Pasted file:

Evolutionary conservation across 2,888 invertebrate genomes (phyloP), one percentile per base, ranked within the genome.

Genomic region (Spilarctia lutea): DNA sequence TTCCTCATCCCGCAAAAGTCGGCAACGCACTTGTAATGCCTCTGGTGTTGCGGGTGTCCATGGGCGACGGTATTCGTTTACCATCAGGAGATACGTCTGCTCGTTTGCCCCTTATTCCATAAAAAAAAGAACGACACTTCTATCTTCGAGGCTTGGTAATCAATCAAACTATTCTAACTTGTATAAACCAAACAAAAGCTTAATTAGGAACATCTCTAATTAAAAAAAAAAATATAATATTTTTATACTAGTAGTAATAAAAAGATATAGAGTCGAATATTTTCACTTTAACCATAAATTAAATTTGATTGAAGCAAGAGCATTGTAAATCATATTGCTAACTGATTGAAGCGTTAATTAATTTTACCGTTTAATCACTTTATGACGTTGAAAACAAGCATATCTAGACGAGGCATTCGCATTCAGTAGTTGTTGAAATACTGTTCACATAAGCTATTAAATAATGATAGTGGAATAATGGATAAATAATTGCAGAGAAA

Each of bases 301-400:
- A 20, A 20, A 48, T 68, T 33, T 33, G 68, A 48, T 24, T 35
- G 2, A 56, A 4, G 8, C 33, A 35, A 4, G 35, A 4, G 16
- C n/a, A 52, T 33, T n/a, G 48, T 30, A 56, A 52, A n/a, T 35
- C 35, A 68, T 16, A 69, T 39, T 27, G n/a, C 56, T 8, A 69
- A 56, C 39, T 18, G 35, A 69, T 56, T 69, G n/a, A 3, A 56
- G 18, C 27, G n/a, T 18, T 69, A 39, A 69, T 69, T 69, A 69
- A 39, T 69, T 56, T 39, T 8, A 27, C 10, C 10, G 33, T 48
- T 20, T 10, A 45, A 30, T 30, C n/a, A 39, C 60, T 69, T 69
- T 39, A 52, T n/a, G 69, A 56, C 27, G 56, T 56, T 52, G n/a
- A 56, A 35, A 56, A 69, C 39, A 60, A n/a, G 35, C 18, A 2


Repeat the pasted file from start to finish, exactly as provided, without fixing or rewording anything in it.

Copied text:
Evolutionary conservation across 2,888 invertebrate genomes (phyloP), one percentile per base, ranked within the genome.

Genomic region (Spilarctia lutea): DNA sequence TTCCTCATCCCGCAAAAGTCGGCAACGCACTTGTAATGCCTCTGGTGTTGCGGGTGTCCATGGGCGACGGTATTCGTTTACCATCAGGAGATACGTCTGCTCGTTTGCCCCTTATTCCATAAAAAAAAGAACGACACTTCTATCTTCGAGGCTTGGTAATCAATCAAACTATTCTAACTTGTATAAACCAAACAAAAGCTTAATTAGGAACATCTCTAATTAAAAAAAAAAATATAATATTTTTATACTAGTAGTAATAAAAAGATATAGAGTCGAATATTTTCACTTTAACCATAAATTAAATTTGATTGAAGCAAGAGCATTGTAAATCATATTGCTAACTGATTGAAGCGTTAATTAATTTTACCGTTTAATCACTTTATGACGTTGAAAACAAGCATATCTAGACGAGGCATTCGCATTCAGTAGTTGTTGAAATACTGTTCACATAAGCTATTAAATAATGATAGTGGAATAATGGATAAATAATTGCAGAGAAA

Each of bases 301-400:
- A 20, A 20, A 48, T 68, T 33, T 33, G 68, A 48, T 24, T 35
- G 2, A 56, A 4, G 8, C 33, A 35, A 4, G 35, A 4, G 16
- C n/a, A 52, T 33, T n/a, G 48, T 30, A 56, A 52, A n/a, T 35
- C 35, A 68, T 16, A 69, T 39, T 27, G n/a, C 56, T 8, A 69
- A 56, C 39, T 18, G 35, A 69, T 56, T 69, G n/a, A 3, A 56
- G 18, C 27, G n/a, T 18, T 69, A 39, A 69, T 69, T 69, A 69
- A 39, T 69, T 56, T 39, T 8, A 27, C 10, C 10, G 33, T 48
- T 20, T 10, A 45, A 30, T 30, C n/a, A 39, C 60, T 69, T 69
- T 39, A 52, T n/a, G 69, A 56, C 27, G 56, T 56, T 52, G n/a
- A 56, A 35, A 56, A 69, C 39, A 60, A n/a, G 35, C 18, A 2